DTX401, our gene therapy program in glycogen storage disease type Ia or GSDIa continues to progress as well. GSDIa is caused by a defective gene for the enzyme glucose-6-phosphatase alpha, resulting in the inability to allow the liver to release glucose into circulation. This could potentially lead to severe hypoglycemia during fasting or during times of increased metabolic stress, such as infection. We previously provided 24-week data for the 3 patients in the lowest dose cohort of 2x10^12 gene copies per kilogram. At this time point, all patients showed durable clinical responses and maintained or increased their time to hypoglycemia in a controlled fasting setting.

Importantly, all 3 patients have sustained their reductions in cornstarch compared to baseline, with reductions of 86%, 46% and 73% at 36 weeks, which demonstrates further improvement in glucose metabolism in the liver.

We have moved to the second dose cohort and are evaluating DTX401 at a dose of 6x10^12 gene copies per kilogram. We plan to provide an update on this program in the third quarter of this year as well.

I will now turn the call back to Emil.

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Emil D. Kakkis, Ultragenyx Pharmaceutical Inc. - President, CEO & Director [7]

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Thank you, Camille. I'll spend a few minutes discussing a number of important milestones in the coming months that will continue to drive our progress, and then we can move to the Q&A.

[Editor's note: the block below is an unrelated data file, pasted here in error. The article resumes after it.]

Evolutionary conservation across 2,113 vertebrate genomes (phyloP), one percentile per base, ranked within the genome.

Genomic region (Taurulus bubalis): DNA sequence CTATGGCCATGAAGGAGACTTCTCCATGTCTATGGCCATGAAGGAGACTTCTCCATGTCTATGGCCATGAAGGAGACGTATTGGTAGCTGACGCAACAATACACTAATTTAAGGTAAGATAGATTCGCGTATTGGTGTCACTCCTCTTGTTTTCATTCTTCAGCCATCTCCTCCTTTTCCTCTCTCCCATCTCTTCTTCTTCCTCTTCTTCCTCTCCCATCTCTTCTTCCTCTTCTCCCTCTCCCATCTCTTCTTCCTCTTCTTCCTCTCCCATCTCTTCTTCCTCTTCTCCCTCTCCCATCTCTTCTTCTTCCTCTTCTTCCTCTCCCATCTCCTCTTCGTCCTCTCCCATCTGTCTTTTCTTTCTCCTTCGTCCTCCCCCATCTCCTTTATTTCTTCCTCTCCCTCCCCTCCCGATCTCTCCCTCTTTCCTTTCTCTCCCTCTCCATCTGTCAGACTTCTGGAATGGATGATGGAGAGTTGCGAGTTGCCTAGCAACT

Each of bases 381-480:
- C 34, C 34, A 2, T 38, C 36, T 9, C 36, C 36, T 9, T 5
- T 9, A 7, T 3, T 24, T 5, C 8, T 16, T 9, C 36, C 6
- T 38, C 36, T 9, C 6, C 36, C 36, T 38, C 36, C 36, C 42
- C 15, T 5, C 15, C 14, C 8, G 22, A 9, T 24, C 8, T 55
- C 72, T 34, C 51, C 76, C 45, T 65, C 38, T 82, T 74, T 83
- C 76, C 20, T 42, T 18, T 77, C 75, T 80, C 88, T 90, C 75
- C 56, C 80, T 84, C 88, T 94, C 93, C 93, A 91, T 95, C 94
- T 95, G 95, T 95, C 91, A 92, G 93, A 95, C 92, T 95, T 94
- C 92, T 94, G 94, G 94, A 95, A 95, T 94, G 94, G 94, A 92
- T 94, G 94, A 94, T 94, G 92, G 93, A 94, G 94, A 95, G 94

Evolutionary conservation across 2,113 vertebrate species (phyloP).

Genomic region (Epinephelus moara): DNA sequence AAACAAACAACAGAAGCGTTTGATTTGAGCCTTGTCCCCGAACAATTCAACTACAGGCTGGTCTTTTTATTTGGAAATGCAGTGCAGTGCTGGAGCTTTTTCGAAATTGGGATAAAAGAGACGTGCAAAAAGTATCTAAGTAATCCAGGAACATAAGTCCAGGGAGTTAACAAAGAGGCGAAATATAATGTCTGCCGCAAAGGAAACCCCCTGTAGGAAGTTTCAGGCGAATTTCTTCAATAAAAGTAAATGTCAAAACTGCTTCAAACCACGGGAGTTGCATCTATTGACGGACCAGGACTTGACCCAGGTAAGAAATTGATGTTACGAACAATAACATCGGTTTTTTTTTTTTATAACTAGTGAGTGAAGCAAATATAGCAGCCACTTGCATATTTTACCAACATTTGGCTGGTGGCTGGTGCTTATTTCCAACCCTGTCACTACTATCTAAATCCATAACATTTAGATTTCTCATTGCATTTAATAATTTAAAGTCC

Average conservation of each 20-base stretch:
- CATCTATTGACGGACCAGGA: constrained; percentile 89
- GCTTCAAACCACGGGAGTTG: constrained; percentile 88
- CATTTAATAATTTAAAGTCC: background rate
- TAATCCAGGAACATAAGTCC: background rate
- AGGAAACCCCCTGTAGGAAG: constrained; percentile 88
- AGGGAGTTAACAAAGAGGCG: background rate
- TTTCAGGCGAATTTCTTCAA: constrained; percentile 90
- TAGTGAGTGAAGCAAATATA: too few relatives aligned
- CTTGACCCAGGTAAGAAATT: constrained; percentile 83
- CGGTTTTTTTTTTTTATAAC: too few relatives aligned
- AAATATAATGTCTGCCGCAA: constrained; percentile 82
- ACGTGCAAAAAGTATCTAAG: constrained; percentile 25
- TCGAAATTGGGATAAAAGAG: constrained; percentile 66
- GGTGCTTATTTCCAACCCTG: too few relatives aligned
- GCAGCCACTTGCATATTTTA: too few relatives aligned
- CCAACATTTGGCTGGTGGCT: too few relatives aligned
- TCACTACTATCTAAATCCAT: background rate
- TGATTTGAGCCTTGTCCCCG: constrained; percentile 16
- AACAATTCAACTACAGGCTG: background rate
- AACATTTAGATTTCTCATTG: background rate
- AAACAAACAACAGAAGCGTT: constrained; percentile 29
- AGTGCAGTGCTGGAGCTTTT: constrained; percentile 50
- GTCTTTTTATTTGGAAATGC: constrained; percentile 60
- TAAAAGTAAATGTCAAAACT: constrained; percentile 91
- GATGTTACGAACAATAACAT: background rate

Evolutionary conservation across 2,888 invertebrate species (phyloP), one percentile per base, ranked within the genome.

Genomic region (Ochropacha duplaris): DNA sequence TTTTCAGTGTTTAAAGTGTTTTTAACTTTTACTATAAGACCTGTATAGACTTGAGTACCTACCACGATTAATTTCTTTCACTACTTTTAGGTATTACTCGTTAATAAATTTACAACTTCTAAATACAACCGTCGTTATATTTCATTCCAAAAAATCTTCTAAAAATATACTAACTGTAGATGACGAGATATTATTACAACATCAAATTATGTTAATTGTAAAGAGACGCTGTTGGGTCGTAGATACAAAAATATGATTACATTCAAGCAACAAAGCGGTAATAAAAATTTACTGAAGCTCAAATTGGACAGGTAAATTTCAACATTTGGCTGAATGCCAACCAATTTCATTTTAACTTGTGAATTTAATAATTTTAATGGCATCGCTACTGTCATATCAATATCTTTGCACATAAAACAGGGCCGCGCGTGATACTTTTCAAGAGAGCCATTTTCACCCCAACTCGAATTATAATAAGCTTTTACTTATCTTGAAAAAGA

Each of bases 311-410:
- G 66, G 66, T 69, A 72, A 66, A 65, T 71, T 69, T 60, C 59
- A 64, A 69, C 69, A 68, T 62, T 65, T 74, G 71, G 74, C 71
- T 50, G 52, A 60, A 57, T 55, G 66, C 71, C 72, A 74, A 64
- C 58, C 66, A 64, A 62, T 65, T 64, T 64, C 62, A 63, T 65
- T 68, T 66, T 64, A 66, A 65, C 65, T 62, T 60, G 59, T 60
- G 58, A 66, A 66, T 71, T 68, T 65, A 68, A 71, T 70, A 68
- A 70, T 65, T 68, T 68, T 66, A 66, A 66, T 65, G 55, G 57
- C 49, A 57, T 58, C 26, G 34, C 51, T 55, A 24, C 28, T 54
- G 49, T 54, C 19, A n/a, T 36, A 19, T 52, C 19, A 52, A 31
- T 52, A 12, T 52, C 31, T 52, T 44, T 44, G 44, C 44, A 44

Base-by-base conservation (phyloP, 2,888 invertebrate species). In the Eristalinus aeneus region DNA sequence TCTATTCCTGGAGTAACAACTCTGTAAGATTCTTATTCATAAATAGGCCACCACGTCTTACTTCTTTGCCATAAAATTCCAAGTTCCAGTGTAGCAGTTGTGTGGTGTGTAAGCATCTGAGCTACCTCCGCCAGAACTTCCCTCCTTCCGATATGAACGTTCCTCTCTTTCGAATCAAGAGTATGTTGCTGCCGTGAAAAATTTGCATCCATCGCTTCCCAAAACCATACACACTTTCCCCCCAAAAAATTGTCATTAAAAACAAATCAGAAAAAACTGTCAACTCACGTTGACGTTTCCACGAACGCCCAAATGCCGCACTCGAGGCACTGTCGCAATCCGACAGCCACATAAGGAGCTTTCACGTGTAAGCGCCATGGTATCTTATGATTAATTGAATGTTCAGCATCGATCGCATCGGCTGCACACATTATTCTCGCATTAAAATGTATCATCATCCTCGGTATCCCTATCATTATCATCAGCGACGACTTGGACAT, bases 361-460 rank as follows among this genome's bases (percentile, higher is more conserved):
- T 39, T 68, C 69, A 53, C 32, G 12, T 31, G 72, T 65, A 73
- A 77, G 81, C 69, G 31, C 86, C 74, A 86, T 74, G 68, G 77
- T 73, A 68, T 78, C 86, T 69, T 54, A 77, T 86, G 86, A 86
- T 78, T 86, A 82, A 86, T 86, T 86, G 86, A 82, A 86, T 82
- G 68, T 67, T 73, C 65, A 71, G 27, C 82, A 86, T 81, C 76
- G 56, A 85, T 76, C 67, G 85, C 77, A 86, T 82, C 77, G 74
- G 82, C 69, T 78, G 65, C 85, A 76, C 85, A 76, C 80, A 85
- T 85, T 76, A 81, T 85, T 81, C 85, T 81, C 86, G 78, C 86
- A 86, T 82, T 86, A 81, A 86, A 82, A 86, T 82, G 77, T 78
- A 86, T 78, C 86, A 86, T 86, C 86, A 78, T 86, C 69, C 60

For Crysvita, we expect to see continued strong growth in start forms to reimburse patients and prescribers in our U.S. launch, and we'll continue to expand our reach with the recent Canadian launch and named patient sales and regulatory decisions in Latin America.

As the product launch proceeds the past U.S. alone, we expect our efforts to file and gain approval early in these other territories that will contribute to a broadening base of Crysvita revenue for the company over the coming years. For UX007, we anticipate hearing back from the FDA on the NDA submission acceptance and review designation in the next 60 days. We will continue to work with the FDA throughout the process and ultimately believe this therapy could offer a meaningful treatment option for patients with long-chain fatty acid oxidation defects.

Moving to the gene therapy programs. Our 2 programs in glycogen storage disease type Ia and ornithine transcarbamylase deficiency continue to progress, and we will provide an update on both clinical programs in the third quarter. Finally, for the preclinical pipeline, we're continuing to advance 3 of our preclinical programs and assemble data packages, and we are on track to submit 3 INDs in 2020.